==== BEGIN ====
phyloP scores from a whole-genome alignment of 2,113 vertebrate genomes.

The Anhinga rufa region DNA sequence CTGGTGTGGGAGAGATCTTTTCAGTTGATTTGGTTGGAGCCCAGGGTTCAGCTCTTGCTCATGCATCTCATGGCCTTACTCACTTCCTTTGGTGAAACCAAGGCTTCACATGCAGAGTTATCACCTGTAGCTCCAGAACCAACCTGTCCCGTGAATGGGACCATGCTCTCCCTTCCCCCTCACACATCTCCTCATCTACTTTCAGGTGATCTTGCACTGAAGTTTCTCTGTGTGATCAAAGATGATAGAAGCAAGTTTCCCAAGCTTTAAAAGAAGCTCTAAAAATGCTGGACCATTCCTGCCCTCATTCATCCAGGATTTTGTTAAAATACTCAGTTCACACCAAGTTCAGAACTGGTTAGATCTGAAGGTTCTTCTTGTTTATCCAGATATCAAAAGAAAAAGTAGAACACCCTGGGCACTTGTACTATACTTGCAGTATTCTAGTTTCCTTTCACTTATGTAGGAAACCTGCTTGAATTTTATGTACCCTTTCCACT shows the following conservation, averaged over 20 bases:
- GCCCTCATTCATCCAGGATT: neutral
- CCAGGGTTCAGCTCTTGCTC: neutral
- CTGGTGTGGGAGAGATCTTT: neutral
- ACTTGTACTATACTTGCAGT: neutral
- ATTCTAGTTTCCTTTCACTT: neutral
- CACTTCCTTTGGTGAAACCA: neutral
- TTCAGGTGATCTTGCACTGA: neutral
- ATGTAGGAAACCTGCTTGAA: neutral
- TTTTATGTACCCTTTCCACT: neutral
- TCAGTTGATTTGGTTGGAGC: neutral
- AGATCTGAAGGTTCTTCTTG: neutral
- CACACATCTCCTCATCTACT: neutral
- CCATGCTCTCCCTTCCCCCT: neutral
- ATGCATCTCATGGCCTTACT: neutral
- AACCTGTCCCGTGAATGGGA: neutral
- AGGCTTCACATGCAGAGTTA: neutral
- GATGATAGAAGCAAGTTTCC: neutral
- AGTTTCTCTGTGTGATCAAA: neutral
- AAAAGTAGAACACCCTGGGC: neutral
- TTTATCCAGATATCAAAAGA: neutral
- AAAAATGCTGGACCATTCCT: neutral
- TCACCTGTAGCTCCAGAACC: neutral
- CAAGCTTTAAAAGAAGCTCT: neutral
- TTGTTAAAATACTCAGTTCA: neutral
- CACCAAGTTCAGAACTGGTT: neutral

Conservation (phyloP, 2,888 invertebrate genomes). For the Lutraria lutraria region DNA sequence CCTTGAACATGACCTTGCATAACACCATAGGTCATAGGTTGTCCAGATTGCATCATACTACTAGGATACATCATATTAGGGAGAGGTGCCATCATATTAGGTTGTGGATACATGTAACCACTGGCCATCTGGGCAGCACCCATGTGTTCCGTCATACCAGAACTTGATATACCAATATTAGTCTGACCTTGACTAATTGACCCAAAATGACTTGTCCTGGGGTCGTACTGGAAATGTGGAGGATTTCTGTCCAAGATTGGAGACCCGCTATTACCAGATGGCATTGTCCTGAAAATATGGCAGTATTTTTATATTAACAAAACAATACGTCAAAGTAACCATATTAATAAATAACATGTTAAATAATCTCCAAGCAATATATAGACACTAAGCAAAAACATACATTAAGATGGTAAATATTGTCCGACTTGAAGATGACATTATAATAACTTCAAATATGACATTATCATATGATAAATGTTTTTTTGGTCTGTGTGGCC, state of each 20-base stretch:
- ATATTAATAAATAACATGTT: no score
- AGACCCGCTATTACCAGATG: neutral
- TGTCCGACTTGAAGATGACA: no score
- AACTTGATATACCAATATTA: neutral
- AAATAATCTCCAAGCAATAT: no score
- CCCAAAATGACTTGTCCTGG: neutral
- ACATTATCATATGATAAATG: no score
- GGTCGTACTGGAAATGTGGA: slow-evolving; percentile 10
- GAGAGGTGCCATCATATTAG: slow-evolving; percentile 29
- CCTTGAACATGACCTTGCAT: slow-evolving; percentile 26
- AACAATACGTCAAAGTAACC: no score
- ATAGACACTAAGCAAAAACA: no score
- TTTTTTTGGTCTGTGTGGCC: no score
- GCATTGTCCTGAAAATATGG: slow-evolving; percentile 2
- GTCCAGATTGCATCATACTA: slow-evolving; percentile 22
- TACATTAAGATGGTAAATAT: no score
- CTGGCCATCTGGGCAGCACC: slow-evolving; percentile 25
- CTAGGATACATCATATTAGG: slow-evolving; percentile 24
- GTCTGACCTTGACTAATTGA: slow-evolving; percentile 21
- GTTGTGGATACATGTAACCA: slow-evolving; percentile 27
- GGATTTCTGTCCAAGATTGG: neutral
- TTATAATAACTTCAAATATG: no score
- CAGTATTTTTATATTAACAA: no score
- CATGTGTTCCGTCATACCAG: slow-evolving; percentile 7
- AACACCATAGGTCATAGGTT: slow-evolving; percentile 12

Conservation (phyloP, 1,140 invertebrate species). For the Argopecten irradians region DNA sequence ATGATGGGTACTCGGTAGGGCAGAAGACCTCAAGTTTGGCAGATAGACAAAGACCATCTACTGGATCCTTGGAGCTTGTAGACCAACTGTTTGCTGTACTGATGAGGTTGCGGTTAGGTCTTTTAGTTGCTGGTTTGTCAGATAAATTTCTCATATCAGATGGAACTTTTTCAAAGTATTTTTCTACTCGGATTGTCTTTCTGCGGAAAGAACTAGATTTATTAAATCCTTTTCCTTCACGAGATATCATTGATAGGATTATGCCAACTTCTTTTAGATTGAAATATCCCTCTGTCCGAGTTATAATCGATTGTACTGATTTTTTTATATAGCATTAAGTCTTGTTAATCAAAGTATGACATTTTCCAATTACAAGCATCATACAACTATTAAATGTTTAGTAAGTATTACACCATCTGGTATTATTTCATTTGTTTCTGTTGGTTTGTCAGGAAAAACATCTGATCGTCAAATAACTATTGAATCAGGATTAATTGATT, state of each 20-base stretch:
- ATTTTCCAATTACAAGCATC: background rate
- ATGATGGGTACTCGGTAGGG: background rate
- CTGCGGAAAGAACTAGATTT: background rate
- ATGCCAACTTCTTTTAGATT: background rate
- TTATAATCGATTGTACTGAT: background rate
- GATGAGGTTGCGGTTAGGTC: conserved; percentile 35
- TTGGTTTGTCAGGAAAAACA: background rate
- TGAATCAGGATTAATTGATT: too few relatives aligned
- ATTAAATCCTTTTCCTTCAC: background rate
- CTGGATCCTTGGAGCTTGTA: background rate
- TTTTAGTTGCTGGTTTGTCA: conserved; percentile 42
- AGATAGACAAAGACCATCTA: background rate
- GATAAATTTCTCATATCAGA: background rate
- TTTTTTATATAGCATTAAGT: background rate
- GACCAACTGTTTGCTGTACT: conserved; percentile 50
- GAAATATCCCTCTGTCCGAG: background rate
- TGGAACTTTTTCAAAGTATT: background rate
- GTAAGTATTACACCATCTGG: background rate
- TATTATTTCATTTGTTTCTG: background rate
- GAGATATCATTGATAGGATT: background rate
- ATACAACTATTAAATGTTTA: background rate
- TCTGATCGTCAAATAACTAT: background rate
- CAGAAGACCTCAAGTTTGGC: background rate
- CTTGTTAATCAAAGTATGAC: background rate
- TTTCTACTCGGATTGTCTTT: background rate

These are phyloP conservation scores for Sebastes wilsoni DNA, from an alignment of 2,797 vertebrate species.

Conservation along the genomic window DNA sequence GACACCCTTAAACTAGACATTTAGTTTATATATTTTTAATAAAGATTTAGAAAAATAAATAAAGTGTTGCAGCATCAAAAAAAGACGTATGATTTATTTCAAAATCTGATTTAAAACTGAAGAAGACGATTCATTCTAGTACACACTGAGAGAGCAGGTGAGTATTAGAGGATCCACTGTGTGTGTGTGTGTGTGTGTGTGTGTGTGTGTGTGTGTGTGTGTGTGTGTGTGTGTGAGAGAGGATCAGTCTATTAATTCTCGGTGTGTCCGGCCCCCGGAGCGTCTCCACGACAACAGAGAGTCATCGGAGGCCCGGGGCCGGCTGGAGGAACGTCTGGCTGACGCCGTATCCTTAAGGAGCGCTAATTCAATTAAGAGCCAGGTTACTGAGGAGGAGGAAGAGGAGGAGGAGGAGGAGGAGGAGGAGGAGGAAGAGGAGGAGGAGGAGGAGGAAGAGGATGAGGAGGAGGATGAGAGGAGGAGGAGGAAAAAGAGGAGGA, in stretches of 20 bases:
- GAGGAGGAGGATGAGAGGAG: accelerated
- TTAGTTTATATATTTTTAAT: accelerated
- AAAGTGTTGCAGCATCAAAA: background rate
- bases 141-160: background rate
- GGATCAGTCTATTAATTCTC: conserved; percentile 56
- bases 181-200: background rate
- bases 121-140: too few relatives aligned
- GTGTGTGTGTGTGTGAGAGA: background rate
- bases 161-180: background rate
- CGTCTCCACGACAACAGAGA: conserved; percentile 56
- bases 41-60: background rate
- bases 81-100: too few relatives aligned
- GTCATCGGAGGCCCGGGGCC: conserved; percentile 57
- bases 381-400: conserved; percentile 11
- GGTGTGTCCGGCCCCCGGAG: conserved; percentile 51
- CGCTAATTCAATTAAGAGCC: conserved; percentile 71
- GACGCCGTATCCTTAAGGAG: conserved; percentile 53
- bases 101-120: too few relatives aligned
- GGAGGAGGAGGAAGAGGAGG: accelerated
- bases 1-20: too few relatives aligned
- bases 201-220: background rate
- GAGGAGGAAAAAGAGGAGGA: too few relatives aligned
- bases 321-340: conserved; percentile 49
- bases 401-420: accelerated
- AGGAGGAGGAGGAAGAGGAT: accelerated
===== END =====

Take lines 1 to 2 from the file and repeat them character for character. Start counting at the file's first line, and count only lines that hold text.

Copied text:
phyloP scores from a whole-genome alignment of 2,113 vertebrate genomes.

The Anhinga rufa region DNA sequence CTGGTGTGGGAGAGATCTTTTCAGTTGATTTGGTTGGAGCCCAGGGTTCAGCTCTTGCTCATGCATCTCATGGCCTTACTCACTTCCTTTGGTGAAACCAAGGCTTCACATGCAGAGTTATCACCTGTAGCTCCAGAACCAACCTGTCCCGTGAATGGGACCATGCTCTCCCTTCCCCCTCACACATCTCCTCATCTACTTTCAGGTGATCTTGCACTGAAGTTTCTCTGTGTGATCAAAGATGATAGAAGCAAGTTTCCCAAGCTTTAAAAGAAGCTCTAAAAATGCTGGACCATTCCTGCCCTCATTCATCCAGGATTTTGTTAAAATACTCAGTTCACACCAAGTTCAGAACTGGTTAGATCTGAAGGTTCTTCTTGTTTATCCAGATATCAAAAGAAAAAGTAGAACACCCTGGGCACTTGTACTATACTTGCAGTATTCTAGTTTCCTTTCACTTATGTAGGAAACCTGCTTGAATTTTATGTACCCTTTCCACT shows the following conservation, averaged over 20 bases: